How To Clean Kombucha Bottles: Sterilizing Supplies 101

Brewing kombucha is a controlled growth of bacteria and yeast, meaning you need to keep your supplies clean to prevent bad germs from sneaking in! Here’s how to sterilize and clean your kombucha supplies.

Making kombucha, along with any fermentation, is a practice in controlling microorganisms. Balancing the good bacteria and yeast against the bad guys to prevent mold and create delicious kombucha!.

The kombucha naturally defends itself somewhat, with its acidic, low pH killing off many potential pathogens (especially with continuous brewing). But with clean equipment, delicious kombucha success is inevitable! Here’s how I sterilize and clean my kombucha supplies.

Supplies needed to sterilize kombucha

How to clean kombucha supplies

I follow two general steps when cleaning my kombucha gear:

  1. Rinse with distilled white vinegar: Highly acidic and perfect for killing off the bad bacteria that may be hiding out on your supplies. Simply swish it around your bottles and jugs, or pour it over your supplies (such as funnels or spoons). (Note: Do not use raw or apple cider vinegar, which may contain nematodes called vinegar eels!)
  2. Rinse with hot hot water: What the vinegar doesn’t kill, the hot water will! Carefully pour hot water into bottles and jugs, or submerge smaller supplies in the water. Swish it around so that it touches every surface, then pour out. Let supplies cool before pouring in the kombucha. (Shocking glass with hot water can cause it to crack – to prevent this, add just a little water and swish it around to warm up the glass before adding more!)

With your newly sterilized supplies, it’s important to pay attention to what other materials might be touching your equipment and ensure that they’re also clean. For instance, rather than use hand towels use paper towels. Avoid using a dirty kitchen sponge, which is laden with bacteria, and opt for a brand new sponge or paper towels instead.

And don’t forget to wash your hands! Similar to above, rinse your hands with vinegar then with warm water before touching your supplies or SCOBY.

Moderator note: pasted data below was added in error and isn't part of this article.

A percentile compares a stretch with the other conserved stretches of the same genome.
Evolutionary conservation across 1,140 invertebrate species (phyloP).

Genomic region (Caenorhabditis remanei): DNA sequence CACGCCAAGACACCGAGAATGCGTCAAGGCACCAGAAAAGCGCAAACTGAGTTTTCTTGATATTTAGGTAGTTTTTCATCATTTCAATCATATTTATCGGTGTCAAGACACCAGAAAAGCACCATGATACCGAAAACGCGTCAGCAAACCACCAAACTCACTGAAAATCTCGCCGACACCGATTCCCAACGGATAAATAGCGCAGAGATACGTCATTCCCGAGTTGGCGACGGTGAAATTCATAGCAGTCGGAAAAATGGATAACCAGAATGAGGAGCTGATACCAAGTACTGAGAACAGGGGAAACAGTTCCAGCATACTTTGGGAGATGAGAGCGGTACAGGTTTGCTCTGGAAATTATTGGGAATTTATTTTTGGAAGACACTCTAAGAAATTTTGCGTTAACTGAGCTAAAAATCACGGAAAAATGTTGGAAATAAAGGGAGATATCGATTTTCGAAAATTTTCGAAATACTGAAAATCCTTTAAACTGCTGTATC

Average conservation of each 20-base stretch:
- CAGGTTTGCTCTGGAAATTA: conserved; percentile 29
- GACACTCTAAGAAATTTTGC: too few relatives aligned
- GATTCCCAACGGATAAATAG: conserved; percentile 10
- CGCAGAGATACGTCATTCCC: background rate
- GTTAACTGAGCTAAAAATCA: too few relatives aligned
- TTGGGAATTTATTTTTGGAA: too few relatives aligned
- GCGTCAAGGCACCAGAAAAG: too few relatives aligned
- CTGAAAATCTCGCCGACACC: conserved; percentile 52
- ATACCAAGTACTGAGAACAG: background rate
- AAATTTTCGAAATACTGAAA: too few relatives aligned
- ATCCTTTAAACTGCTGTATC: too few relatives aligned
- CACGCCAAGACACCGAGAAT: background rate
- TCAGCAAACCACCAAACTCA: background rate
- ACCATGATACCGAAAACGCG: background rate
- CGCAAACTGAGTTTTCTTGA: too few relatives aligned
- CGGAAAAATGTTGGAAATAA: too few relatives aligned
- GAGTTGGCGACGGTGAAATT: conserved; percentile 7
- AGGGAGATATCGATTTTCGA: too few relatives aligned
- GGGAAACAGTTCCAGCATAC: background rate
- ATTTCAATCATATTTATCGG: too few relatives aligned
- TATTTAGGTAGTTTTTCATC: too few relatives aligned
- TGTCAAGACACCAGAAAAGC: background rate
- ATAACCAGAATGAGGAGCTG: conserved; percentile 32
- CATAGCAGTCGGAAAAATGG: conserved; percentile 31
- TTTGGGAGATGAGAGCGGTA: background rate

Finally, avoid using soap, especially antibacterial soap. Antibacterial soap is indiscriminate in the bacteria it kills, and will hurt not only the bad but also the good bacteria (and in turn, hurt your SCOBY).

Bottle brushes to clean kombucha bottles

Need a deep clean?

Brushes: To remove crusted on debris (especially for the inside of 2nd fermentation bottles), it may be helpful to use bottle brushes.

Dishwasher: Have a lot of bottles that need cleaning? Stand them upside down in your dishwasher on the bottom rack. Run the dishwasher without any other dishes and without soap on its hottest setting!

Sterilizers: If you’ve been having issues with mold and want to be sure the spores are eradicated, try a sterilizing solution like Five Star or 1 Step.

And that’s basically it! Keeping a clean fermentation station doesn’t require much work or upkeep, just a bit of thought into what is coming into contact with your supplies. Happy brewing!

Pouring hot water into bottle

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31 thoughts on “How To Clean Kombucha Bottles: Sterilizing Supplies 101”

  1. Hi, I have a very dirty gallon jar that was sitting outside at my friend’s house, so it has dirt in it (but it was free!). Would it be ok to use regular dish soap in it if I rinsed well and used vinegar and boiling water afterwards?

  2. Thank you for the great tips! I am planning to use cotton bottle covers. Could you also help me understand how do I keep my cotton bottle covers clean?

  3. I also make wine as well now starting to make kombucha. For all my wine equipment I use One Step
    no rinse sterilizing solution to sterilize all my equipment. Would this be a problem for sterilizing equipment to make kombucha?

  4. Hello beautiful soul,
    I use H2O2 after cleaning with water and soap to sanitize my tools ,jars,bottles, jar covers